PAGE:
Public procurement processes are often complex and transparency of the process is sometimes limited, therefore manipulation of tendering procedures is hard to detect. Corruption Watch has recently been involved in a number of investigations that highlight the ease with which tender processes can be tampered – the Mpumalanga circumcision tender, a case involving a massively inflated quotation at a municipality, and the scandal around the construction cartel, to name a few.
These investigations all involve manipulation for personal gain of the public procurement system, in some cases to the tune of millions.
The definition of public procurement encompasses all purchases of goods and services by public institutions in a country, and involves contracts between the government and the private sector in a variety of areas such as health services, the military, construction, etc. Reliable procurement practices transform funds into hospitals, schools and roads.
Procurement accounts for a large part of public resources and thus it is important that the tender procedures occur in an accountable, transparent and well-managed way.
Corruption in public procurement takes away benefits meant for citizens, and lowers the levels of public trust and confidence in the government. It can also be linked to service delivery protests and the erosion of honest competitive bidding.
South Africa loses about R25- to R30-billion of the annual government procurement budget to tender corruption, and thus Corruption Watch has decided to make this one of its focus areas for 2013.
Corruption is rife in metros
Since the launch of Corruption Watch in January 2012, 373 complaints have been lodged with the civil society organisation alleging corruption in public procurement.
In terms of provincial spread, 42.4% of the reports came from Gauteng, with all three metropolitans in the province heavily implicated in graft allegations, accounting for 94 complaints out of the total. The highest number of corruption reports concerning metros implicated the City of Johannesburg, with the City of Tshwane following next.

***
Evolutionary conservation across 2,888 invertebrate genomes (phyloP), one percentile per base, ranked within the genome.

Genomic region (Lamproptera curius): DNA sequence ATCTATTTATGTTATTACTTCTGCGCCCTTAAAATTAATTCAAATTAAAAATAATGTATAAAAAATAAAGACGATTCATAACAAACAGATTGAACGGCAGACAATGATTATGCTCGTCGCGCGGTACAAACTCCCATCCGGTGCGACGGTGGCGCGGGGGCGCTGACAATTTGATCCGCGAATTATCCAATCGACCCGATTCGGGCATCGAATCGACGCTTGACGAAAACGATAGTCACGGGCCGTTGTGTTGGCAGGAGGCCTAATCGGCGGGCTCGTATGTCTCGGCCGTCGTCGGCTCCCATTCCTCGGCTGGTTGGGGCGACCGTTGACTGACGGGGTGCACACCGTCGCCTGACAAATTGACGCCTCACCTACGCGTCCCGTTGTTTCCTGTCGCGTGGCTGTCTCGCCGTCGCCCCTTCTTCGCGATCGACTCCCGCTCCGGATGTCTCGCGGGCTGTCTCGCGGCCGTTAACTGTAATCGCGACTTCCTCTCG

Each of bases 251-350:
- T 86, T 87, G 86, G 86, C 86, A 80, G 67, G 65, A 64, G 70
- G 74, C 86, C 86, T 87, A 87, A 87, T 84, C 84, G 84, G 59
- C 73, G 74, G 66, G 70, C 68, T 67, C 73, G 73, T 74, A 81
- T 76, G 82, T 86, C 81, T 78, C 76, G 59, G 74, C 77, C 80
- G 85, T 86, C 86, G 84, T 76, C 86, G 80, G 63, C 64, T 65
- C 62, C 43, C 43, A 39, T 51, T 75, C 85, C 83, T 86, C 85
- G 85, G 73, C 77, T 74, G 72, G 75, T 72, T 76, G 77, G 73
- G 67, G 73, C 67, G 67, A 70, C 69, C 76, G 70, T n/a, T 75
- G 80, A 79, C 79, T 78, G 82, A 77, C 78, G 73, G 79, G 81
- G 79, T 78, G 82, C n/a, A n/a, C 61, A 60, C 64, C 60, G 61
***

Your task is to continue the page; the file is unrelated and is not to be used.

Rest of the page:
Our interactive map below shows the number of reports alleging tender corruption that have been submitted to Corruption Watch, categorised according to the metro involved:
Blowing the whistle
A Corruption Watch reporter blew the whistle on a company, later found to be involved in the construction corruption case: “The cost of pipeline sections is hundreds of millions yet during the tender process for construction of the pipelines, there is indication on numerous occasions from [the state-owned water management entity] that the pipeline materials shall be free issued to building contractors. The piping materials are exclusively supplied by the two suppliers in a collusive anti-competitive nature. No other suppliers are called to quote on supply of these bulk materials; however they have ability to supply.”
The scandal broke in early 2013. In a submission made to the Competition Tribunal, Corruption Watch added its voice to those condemning the collusive activities and lauding the Competition Commission for levying hefty fines – totalling R1.5-billion – to the 15 companies implicated in the cartel. Corruption Watch called for all parties affected by the cartel’s actions to lay criminal charges against the construction companies for damages suffered.
A reporter submitted the following: “Our company is a registered Vendor to the DR JS Maroka municipality. In the past we received orders and payment from them. However, we have been advised that orders will now be placed via a 3rd party for the municipality on ourselves. It so happened that [a company] called us to supply glassware that we previously quoted the municipality at R 1 915. Confusion at the municipality caused the 3rd party order for the goods to be faxed to us…however…the price to the municipality suddenly increased to R 23 996.”
Corruption Watch investigated the allegations, and as a result, three officials from the municipality were suspended.
Another reporter expressed his/her concerns: “The Municipal Manager & the members of the ANC were involved in the illegal tender procurement. The contractor paid bribes to the Municipal Manager and the other members of the Municipality – I I was present during their meeting when they were discussing about their ‘cuts’, I have reason to believe that the correct tender process was not followed.”
These are all extracts from real reports involving procurement, which have been submitted in the last 18 months.
Trends in reports
According to Corruption Watch data, the trends that emerge from submitted reports indicate that:
- Bribery is rampant in tender processes;
- Relevant committees indicate a preference for a certain supplier;
- Tenders are not being advertised or circulated;
- Dates are altered to accommodate certain suppliers;
- Appointment of suppliers whose scores do not reflect that they are the best applicants.
Part two of our three-part series takes a look at the different forms that tender corruption can take.